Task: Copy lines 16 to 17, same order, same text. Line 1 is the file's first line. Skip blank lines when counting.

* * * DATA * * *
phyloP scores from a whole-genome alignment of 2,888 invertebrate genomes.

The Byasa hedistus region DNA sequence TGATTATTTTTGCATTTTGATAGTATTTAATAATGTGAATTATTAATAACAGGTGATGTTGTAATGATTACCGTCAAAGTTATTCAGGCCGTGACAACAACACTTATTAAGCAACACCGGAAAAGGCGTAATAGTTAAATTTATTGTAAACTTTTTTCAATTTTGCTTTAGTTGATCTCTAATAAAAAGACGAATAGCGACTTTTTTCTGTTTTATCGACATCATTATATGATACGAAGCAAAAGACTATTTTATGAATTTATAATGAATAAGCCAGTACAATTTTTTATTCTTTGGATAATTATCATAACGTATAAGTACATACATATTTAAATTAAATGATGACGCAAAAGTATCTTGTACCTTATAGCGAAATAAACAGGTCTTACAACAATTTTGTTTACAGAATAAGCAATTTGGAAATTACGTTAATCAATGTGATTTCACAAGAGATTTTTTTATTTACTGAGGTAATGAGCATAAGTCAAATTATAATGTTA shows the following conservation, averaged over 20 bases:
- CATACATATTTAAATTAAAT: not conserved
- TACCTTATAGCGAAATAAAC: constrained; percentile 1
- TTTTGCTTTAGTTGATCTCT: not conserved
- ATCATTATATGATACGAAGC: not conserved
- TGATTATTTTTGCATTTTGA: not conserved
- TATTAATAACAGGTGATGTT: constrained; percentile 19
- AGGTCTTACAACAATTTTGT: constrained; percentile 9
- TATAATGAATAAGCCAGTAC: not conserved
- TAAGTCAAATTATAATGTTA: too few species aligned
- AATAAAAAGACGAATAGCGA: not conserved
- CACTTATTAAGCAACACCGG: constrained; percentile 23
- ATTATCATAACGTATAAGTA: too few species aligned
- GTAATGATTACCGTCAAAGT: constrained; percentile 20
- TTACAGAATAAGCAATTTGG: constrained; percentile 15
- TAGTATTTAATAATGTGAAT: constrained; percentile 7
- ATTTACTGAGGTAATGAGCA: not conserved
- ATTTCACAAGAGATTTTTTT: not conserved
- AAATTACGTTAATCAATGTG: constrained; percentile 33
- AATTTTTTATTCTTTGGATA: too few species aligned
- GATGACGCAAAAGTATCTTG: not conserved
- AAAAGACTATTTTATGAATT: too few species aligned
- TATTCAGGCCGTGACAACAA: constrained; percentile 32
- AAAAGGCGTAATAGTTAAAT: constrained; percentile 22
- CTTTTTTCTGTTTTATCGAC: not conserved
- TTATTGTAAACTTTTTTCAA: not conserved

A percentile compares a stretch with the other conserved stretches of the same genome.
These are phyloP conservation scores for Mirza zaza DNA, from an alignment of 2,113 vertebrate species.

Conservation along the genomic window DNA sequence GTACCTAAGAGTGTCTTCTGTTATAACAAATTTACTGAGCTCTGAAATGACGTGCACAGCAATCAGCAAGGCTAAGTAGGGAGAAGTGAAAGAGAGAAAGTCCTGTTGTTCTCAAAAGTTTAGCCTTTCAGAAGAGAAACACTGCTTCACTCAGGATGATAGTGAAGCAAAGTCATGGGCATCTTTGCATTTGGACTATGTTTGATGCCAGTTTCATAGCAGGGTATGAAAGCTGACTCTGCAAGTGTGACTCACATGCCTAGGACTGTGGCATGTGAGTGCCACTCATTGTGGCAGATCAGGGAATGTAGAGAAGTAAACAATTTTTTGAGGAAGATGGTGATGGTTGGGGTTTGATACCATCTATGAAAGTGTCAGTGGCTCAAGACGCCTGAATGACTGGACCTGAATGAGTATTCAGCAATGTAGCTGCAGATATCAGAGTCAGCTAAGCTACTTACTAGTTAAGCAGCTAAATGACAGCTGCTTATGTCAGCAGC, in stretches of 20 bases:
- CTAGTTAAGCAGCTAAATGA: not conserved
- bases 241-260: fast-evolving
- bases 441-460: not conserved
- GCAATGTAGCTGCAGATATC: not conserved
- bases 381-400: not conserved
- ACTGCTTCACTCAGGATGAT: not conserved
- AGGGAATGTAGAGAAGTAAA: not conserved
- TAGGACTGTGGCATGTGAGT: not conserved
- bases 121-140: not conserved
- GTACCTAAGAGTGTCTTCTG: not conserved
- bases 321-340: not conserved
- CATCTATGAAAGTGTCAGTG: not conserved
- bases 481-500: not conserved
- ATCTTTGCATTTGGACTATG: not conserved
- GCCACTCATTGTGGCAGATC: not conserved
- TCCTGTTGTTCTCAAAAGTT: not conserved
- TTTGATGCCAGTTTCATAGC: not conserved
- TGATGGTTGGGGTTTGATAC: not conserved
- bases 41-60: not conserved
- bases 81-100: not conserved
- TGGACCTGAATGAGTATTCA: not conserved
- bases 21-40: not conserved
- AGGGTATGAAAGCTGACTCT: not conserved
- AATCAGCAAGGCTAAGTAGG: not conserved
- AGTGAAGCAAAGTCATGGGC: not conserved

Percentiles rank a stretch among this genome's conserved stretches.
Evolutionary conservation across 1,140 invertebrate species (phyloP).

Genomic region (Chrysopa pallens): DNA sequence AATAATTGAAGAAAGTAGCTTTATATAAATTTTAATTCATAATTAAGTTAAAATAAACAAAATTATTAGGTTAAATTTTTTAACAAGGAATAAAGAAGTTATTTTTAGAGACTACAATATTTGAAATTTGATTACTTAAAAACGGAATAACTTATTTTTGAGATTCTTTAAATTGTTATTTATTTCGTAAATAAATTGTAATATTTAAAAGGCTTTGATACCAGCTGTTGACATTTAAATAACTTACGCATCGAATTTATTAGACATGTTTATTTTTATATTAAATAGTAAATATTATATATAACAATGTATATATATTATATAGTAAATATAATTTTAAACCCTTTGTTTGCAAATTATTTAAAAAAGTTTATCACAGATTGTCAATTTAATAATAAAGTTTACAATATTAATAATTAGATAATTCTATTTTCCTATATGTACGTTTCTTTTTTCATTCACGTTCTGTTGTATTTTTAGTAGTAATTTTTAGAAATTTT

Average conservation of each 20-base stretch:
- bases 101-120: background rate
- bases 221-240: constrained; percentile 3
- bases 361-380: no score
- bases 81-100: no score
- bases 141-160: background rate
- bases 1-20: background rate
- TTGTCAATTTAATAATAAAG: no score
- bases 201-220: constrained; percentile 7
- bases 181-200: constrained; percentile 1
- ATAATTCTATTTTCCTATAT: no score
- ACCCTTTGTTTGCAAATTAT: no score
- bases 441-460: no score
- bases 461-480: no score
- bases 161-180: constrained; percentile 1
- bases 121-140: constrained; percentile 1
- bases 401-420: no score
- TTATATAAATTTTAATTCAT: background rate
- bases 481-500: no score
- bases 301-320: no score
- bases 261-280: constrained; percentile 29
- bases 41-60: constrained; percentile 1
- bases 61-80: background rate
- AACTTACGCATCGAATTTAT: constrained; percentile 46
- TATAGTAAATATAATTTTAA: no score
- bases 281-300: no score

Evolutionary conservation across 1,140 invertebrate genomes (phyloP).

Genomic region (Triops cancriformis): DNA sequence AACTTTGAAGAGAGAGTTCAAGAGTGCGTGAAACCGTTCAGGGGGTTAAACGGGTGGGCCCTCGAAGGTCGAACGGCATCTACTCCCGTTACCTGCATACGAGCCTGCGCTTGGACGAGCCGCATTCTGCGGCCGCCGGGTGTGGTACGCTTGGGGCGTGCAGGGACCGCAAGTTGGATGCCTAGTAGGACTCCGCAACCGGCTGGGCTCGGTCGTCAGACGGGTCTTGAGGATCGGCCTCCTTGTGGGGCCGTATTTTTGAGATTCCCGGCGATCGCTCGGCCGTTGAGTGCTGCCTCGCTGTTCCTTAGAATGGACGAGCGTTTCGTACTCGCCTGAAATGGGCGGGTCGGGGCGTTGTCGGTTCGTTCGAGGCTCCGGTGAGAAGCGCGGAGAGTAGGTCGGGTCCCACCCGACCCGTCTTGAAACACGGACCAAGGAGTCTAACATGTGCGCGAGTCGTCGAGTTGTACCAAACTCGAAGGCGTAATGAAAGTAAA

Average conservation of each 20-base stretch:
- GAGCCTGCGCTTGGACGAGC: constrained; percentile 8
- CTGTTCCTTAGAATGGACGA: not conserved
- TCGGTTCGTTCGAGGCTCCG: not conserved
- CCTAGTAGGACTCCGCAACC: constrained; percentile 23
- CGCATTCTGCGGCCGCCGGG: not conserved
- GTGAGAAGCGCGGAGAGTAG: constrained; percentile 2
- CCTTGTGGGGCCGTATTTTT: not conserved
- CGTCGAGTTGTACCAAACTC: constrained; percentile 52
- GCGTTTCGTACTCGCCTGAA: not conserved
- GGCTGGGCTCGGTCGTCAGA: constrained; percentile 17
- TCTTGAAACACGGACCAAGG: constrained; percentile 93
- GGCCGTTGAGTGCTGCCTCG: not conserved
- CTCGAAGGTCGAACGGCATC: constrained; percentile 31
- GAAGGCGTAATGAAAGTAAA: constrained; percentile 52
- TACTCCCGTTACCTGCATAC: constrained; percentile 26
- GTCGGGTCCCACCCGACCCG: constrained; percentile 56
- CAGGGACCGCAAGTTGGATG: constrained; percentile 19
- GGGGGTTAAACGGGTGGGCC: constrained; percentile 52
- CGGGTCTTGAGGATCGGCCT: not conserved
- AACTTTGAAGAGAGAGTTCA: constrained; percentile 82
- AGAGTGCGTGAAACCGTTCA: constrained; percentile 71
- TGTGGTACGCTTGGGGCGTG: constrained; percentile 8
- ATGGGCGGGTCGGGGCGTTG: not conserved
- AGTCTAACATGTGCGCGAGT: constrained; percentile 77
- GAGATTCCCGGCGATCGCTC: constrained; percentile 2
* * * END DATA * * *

- TTACAGAATAAGCAATTTGG: constrained; percentile 15
- TAGTATTTAATAATGTGAAT: constrained; percentile 7